As the Trump administration seeks to indefinitely detain asylum seekers and continues its rapid expansion of its immigration prison system, a new report from the National Immigrant Justice Center (NIJC) calls on the U.S. government to end the use of immigration detention and adopt community-based models already in use in some U.S. cities and around the world. These programs ensure migrants have access to the support and services they need and can help the United States avoid the costly and inhumane consequences of incarceration.
The report, A Better Way: Community-Based Programming as an Alternative to Immigrant Incarceration, reviews studies of alternatives-to-detention programming and features programs in Chicago, Sweden, and Toronto, Canada, which provide feasible new models for migration processing in the United States. Studies have found that migrants who participate in community-based programming comply with their immigration court cases at rates of 90 percent or higher, and that these programs cost up to 80 percent less than detention.
“Something has gone terribly wrong in our country in the past 30 years where incarceration has become the centerpiece of our immigration system. There are models from around the world and right here in the U.S. that show there is a better way,” said NIJC Director of Policy Heidi Altman. “Why is the United States growing an immigration prison system that harms immigrants and betrays basic human rights norms, when organizations and communities around the world are modeling alternatives that work, are vastly cheaper, and embrace compassion rather than cruelty? It’s an affront to Americans that Congress has failed to seriously consider these proven models, even as they vote to fill the coffers of the private prison industry.”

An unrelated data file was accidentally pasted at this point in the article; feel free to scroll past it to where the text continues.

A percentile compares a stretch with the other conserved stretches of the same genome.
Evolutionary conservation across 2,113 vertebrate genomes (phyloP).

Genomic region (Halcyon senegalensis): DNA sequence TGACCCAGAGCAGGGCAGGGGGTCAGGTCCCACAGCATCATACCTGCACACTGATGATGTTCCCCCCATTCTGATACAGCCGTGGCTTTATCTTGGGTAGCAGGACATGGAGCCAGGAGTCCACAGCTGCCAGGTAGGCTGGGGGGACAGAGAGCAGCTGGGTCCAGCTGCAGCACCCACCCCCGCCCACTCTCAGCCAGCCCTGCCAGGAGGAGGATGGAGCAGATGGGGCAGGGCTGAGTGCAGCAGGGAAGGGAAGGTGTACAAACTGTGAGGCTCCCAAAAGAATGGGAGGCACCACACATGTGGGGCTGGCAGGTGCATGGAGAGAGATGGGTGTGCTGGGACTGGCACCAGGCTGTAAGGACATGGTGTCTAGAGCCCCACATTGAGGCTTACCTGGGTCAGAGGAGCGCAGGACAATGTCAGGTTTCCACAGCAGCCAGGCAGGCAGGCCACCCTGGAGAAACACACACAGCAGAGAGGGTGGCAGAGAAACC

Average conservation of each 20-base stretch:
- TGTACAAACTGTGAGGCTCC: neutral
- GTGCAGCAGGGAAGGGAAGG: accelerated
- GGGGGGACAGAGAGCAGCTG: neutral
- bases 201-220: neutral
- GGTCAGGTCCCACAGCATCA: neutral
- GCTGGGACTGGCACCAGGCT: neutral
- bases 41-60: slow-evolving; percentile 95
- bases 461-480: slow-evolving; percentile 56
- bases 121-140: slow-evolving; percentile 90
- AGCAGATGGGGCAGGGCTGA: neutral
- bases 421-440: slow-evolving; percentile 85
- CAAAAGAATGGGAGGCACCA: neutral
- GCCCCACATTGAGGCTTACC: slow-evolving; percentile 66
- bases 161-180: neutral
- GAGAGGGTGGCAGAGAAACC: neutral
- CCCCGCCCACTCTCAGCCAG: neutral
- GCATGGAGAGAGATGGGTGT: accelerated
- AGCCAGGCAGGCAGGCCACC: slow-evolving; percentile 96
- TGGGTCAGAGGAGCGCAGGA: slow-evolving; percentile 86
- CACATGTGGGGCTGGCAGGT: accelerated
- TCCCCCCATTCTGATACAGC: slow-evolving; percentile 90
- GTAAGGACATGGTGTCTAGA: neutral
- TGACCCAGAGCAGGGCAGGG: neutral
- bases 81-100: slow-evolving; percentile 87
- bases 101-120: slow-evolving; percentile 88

NIJC calls on the United States to end detention and instead invest in community-based programming that meets the following best practices:
- Is community-based and community-supported
- Is operated exclusively by nonprofit organizations, using a case management model
- Imposes the least onerous obligations possible on participants, without using ankle shackles or other GPS tracking devices
- Develops trust between nonprofit operators and participants, including assurances that nonprofit operators will not be beholden to the government for compliance monitoring
In the report, NIJC also illustrates the ways in which the U.S. government’s current “Alternatives to Detention” programs contradict nearly all established best practices and actually increase the number of migrants under government surveillance and control.
The U.S.-based model featured in the report, the Marie Joseph House operated by the Interfaith Community for Detained Immigrants (ICDI) in Chicago, is one of many nonprofit organizations which have opened their doors to welcome asylum seekers and immigrants who come to the United States seeking safety and security. ICDI provides food and housing, as well as case management support including referrals to mental health and legal services, and accompaniment to court hearings and ICE check-in appointments.
“The injury left behind by immigration jail is in the heart,” says Izzie, an NIJC client and former resident of the Marie Joseph House. “I see a police officer or I hear a siren and my heart races. Everything around you reminds you of what you just endured in jail. You progress, but it is hard to feel free. … If there was another way, it would change everything.”
Read the report at www.immigrantjustice.org/BetterWay